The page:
PLANT

Unemployment rate rises to 7.3% for first time in three years

Number of net full-time positions fell by 51,800 in February.

March 11, 2016   by The Canadian Press

OTTAWA — The national unemployment rate crept up to 7.3% last month for the first time in three years amid flat overall job growth, Statistics Canada said.

The jobless rate increased by 0.1% for the third month in a row, the agency’s latest labour force survey found.

The report says the country lost 2,300 net jobs in February compared to the previous month, though the agency deemed that figure statistically insignificant.

A consensus of economists had been predicting the country to add 9,000 net jobs and for the unemployment rate to stay at 7.2%, according to Thomson Reuters.

The number of net full-time positions fell by 51,800, while less-desirable part-time jobs increased by 49,500.

By sector, the agency said the net number of jobs in natural resources fell by 8,900 last month compared to January.

Services industries, meanwhile, lost 44,500 positions last month following declines in categories such as education and health care and social assistance.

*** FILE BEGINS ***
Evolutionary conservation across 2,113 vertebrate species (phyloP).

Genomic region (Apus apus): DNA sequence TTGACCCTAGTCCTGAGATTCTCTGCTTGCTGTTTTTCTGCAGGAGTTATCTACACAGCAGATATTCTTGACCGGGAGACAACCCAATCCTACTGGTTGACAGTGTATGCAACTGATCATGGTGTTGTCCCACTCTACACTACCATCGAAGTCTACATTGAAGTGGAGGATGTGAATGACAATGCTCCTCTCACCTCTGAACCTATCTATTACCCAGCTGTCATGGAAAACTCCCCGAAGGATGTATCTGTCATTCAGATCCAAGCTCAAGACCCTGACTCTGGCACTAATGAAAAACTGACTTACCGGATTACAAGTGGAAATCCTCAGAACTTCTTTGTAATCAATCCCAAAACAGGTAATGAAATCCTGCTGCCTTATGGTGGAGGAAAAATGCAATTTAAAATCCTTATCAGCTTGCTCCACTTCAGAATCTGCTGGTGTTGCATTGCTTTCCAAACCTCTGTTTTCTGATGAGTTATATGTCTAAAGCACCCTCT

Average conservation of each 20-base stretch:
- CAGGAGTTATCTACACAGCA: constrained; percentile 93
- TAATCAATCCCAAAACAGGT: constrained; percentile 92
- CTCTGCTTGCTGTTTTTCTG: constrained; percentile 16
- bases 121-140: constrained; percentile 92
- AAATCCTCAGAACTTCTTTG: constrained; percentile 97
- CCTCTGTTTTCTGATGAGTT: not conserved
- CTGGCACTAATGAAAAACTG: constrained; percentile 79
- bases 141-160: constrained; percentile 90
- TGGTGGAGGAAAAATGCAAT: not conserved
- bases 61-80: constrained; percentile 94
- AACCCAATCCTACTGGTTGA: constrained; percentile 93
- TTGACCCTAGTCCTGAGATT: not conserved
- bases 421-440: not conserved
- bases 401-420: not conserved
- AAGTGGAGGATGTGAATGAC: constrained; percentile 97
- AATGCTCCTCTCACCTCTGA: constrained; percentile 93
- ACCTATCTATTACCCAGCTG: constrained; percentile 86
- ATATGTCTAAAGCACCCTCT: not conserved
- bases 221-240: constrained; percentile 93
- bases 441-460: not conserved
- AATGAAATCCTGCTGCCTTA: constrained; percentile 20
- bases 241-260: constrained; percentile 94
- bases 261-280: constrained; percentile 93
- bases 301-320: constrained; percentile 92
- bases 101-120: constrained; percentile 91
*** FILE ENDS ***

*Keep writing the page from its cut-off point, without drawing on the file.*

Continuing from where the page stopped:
The report found that Saskatchewan was among the hardest hit provinces, losing 7,800 jobs compared to the previous month and seeing its unemployment rate climb 0.3 percentage points to 5.9%.

Alberta, which has suffered from the oil-price slump, saw its unemployment rate rise from 7.4% to 7.9%. Compared to a year earlier, employment in the province decreased 21,200 net positions or 0.9%, including a drop of 56,300 full-time jobs or 2.9%.

New Brunswick lost 5,700 net positions last month and saw its jobless rate move up to 9.9%.

The data also showed that self-employed positions across Canada increased by 3,000 last month, while the net number of employee jobs fell by 5,300.

The number of private-sector jobs rose by 15,200, while public-sector positions declined by 20,400.

The country’s youth unemployment rate climbed to 13.3% last month, from 13% in January.

© 2016 The Canadian Press


Print this page

Related Stories

Leave a Reply

Your email address will not be published. Required fields are marked *

*